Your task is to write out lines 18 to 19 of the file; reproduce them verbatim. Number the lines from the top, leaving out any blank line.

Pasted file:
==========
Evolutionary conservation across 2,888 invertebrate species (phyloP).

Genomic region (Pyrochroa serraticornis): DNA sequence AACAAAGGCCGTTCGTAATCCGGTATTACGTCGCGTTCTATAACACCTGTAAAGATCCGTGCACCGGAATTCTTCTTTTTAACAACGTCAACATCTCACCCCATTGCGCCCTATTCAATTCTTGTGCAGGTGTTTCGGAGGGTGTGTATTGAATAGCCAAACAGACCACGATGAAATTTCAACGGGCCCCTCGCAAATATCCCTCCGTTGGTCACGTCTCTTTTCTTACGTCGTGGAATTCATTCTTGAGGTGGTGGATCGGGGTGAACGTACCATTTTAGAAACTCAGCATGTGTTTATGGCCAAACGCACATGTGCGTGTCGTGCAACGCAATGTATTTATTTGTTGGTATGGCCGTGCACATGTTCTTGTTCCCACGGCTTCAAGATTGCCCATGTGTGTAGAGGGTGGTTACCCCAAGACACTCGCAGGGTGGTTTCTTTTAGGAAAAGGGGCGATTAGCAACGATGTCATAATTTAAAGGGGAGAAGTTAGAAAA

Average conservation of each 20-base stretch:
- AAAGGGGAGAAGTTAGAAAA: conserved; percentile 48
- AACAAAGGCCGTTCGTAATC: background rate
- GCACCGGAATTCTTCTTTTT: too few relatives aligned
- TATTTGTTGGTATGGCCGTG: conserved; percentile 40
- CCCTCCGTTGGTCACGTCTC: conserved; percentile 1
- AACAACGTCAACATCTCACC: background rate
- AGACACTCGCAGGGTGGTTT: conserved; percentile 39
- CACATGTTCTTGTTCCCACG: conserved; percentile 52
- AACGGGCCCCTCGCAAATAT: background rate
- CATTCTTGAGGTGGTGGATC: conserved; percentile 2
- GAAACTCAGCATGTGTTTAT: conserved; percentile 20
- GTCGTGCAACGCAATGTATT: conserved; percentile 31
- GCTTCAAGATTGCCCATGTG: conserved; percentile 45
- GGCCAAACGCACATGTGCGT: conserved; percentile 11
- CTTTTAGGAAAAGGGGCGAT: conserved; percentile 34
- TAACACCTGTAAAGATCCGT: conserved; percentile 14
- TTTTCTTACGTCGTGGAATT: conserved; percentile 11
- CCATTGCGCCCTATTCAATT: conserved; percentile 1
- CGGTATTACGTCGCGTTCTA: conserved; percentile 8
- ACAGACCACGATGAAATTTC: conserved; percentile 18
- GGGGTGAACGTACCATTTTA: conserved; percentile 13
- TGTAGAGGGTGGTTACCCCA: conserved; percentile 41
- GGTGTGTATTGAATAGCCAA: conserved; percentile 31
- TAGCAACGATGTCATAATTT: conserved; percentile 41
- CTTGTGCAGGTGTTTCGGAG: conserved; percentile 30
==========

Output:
- CTTTTAGGAAAAGGGGCGAT: conserved; percentile 34
- TAACACCTGTAAAGATCCGT: conserved; percentile 14